Lunar Odyssey Shoots for the Moon

Lunar Odyssey Shoots for the Moon
An illustration of the lunar lander concept for Odyssey Moon, one of the private companies competing in the Google Lunar X Prize to land a robot on the moon. (Image credit: Odyssey Moon Limited)

Nearly40 years after Americans first set foot on the moon on July 20, 1969 with NASA?shistoric Apollo 11 flight, a host of private rocketeers are hoping to follow towin a $30 million prize. Here, looks at Odyssey Moon, one of 17 teamscompeting in the Google Lunar X Prize:

Whenthe $30 million Google Lunar X Prize premiered, the first official team to signup was Odyssey Moon — but the company has plans far beyond winning or losingthe private race to the moon.

"OdysseyMoon is about an ongoing commitment to lunarenterprise," said Robert Richards, Odyssey Moon Founder and CEO."We believe there is a long-term business opportunity with the governmentand commercial partners."

Richardsand his multi-national team partnered with the space technologies company MDAof Canada to launch their "Moon One" (M-1) Lunar Lander in July 2011.They hope not just to win the Lunar X Prize, but also to kick off the first ina series of low-cost robotic missions to the moon.

Winningthe Google Lunar X Prize requires private teams to land a robot on the moon andcomplete several tasks, including traveling 1,640 feet (500 m) and sending highdefinition images back to Earth.

Thecompany has already jumped aboard a new commercial "moon rush" — itannounced plans last year to fly cremated humanremains to the moon, as part of a partnership service with Celestis.Odyssey Moon also signed on recently with Paragon Space Development Corporationto help deliver the firstflower to the moon.

OdysseyMoon is focused on developing a suitable launch vehicle and their M-1 LunarLander, as opposed to other teams that have displayed early lunar roverdesigns. Richards characterized the Google Lunar X Prize as "a landercompetition, not a rover competition," and noted that the challenge was ingetting the lander to brake, descend, and land safely. That means looking totested and reliable technology that can do the job.

"There'sno new physics, this isn't magic, and we're not trying to break technologybarriers per se," Richards told "I'm very agnostic[on the technology]."

Findingfinancing for a private moon venture has proven challenging for every team, butOdyssey Moon's partnerships reflect an aggressive attempt to attract resourcesand investors. Richards pointed out that the previous Ansari X Prize, a $10million suborbital spaceflight competition won by Burt Rutan's ScaledComposites in 2004, has added credibility to the Google Lunar X Prize.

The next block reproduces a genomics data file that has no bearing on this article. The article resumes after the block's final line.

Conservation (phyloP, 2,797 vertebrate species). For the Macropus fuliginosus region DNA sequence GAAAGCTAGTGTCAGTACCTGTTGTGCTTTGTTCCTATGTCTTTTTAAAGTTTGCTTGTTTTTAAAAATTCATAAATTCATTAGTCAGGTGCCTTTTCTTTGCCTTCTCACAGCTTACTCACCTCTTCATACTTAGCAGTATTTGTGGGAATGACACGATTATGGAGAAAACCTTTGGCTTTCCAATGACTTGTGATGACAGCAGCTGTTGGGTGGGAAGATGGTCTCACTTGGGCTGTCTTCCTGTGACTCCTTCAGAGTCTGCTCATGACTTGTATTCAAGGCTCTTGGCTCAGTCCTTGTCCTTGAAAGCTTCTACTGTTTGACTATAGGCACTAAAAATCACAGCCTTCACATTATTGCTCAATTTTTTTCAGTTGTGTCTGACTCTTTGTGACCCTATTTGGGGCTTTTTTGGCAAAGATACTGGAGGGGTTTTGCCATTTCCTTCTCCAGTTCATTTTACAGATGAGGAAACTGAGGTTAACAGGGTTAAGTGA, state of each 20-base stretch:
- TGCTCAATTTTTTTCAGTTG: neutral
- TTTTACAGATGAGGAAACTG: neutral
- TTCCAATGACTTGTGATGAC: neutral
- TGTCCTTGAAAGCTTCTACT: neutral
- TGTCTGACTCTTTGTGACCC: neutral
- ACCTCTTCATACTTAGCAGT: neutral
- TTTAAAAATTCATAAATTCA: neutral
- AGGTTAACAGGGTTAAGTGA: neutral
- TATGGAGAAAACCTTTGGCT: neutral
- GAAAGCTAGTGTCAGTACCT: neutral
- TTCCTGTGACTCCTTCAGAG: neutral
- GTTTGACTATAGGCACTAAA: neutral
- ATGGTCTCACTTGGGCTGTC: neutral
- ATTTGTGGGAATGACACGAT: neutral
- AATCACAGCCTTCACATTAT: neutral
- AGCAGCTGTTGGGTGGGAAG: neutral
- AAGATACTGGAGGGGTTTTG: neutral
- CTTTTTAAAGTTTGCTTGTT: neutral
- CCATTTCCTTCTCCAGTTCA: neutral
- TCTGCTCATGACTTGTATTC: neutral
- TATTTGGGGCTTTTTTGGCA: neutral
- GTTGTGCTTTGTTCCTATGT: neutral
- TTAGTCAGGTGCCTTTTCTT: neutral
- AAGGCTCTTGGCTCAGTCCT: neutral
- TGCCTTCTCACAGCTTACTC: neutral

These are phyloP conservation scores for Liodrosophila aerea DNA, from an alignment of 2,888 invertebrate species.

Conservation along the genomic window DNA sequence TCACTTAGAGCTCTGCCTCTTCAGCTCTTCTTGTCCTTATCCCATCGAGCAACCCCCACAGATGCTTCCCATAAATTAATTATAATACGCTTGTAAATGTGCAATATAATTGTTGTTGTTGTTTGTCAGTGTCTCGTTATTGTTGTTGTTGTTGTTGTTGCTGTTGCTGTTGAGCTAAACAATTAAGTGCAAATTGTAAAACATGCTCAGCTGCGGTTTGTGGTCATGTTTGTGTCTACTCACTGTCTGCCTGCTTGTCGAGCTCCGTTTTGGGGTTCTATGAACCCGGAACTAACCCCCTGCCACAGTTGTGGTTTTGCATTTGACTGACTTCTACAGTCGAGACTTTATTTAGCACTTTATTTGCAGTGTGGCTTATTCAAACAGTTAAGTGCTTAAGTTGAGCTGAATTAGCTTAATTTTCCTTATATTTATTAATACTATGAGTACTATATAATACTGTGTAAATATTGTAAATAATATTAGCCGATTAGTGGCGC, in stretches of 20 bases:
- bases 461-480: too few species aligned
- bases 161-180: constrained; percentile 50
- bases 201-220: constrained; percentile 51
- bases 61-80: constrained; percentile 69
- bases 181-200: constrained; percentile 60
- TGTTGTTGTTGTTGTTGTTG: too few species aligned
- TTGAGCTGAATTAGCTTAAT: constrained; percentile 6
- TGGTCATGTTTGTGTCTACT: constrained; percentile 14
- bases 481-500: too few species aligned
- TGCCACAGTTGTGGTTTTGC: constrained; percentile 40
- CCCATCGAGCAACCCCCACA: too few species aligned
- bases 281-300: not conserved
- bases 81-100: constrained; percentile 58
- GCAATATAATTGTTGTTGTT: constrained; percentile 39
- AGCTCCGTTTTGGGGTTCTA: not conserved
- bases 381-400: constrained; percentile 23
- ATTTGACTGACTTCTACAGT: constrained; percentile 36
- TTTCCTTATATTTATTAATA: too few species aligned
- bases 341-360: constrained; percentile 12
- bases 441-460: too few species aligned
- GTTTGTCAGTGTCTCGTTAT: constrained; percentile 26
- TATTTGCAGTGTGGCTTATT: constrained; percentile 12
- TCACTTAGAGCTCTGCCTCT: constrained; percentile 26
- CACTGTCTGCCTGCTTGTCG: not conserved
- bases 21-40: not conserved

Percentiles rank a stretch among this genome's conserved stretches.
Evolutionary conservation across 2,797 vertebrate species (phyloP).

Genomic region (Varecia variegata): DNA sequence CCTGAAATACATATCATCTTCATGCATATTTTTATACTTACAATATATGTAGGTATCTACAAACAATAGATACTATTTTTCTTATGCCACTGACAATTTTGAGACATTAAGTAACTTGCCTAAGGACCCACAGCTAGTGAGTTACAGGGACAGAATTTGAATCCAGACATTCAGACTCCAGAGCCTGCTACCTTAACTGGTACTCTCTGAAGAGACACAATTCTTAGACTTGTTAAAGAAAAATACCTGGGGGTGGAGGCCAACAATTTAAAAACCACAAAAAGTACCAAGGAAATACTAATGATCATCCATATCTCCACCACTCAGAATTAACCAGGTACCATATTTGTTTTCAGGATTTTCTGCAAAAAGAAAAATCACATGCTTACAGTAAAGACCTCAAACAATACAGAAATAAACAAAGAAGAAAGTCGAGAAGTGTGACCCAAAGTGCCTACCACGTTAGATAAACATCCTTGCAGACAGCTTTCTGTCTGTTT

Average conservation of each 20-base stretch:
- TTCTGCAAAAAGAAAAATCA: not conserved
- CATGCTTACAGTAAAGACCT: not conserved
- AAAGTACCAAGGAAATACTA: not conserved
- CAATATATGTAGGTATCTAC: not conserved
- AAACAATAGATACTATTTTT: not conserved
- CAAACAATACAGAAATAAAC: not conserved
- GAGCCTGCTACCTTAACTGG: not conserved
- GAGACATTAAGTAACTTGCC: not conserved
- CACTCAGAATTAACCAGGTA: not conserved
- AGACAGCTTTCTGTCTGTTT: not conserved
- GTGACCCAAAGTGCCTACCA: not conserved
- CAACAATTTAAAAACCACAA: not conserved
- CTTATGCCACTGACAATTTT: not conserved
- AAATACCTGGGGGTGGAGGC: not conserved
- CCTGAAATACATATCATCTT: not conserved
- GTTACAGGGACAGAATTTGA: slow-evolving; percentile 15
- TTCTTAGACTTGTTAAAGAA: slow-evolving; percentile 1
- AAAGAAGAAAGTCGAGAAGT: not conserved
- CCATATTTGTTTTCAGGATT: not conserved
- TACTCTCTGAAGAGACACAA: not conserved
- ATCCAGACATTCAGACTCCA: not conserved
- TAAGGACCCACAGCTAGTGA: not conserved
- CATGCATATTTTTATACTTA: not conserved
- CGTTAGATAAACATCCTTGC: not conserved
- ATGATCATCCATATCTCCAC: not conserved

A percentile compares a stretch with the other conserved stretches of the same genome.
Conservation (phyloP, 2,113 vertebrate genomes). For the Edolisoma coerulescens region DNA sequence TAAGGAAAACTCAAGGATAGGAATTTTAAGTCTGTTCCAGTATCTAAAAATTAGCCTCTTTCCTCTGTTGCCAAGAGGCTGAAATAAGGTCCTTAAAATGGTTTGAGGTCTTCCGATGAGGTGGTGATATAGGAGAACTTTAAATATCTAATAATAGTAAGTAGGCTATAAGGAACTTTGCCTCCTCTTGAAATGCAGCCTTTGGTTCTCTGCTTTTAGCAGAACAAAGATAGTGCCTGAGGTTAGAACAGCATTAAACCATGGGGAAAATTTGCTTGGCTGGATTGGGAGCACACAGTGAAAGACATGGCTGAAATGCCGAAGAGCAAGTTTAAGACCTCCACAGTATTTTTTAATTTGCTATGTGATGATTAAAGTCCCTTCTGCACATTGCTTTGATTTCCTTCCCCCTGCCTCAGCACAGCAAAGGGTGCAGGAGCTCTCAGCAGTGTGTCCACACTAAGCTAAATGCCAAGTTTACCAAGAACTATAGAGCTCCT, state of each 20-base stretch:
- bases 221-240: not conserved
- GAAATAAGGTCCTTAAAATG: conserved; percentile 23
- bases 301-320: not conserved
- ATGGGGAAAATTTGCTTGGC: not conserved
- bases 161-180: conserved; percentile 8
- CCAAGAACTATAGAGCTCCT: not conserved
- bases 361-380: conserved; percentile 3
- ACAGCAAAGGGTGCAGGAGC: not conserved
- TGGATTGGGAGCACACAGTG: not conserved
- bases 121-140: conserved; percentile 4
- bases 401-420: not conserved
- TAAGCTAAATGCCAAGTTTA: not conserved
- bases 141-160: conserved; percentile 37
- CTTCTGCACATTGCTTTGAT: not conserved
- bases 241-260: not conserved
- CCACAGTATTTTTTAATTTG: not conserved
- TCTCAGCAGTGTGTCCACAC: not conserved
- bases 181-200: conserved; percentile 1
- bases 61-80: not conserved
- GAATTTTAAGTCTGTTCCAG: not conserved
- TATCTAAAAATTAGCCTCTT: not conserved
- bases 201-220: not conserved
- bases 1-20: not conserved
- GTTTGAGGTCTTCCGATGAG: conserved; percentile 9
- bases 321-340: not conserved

"We'vegone from the giggle factor to the Google factor,"Richards noted. "People know that it's serious branding and a seriouseffort."

Richardssees the Lunar X Prize as "something to support because I believe in thepower of the prize" to help catalyze a growing space industry. However, heis also driven by a vision beyond making moon bucks from space ventures.

"Ifirmly believe that we have to expand humanity's focus from a one-planetsociety to a multi-planetary mindset, and the moon is a perfect platform?forstepping out into the solar system," Richards said, adding that hecredited Carl Sagan for promoting the space pioneering spirit. That explorationimperative is declared even more boldly on Odyssey Moon's website.

?Futuregenerations will view the Google Lunar X Prize as the turning point of the 21stcentury, when humanity realized the Moon?s critical role for prosperity andsurvival in space and on Earth,? Richards has said.

Thatcombination of entrepreneurialspirit and Sagan's vision means Odyssey Moon intends to go all the way,regardless of the Google Lunar X Prize outcome.

"Wehave our eyes on the prize, but if do not win, we will applaud those who do andcontinue," Richards said.

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Contributing Writer

Jeremy Hsu is science writer based in New York City whose work has appeared in Scientific American, Discovery Magazine, Backchannel, and IEEE Spectrum, among others. He joined the and Live Science teams in 2010 as a Senior Writer and is currently the Editor-in-Chief of Indicate Media.  Jeremy studied history and sociology of science at the University of Pennsylvania, and earned a master's degree in journalism from the NYU Science, Health and Environmental Reporting Program. You can find Jeremy's latest project on Twitter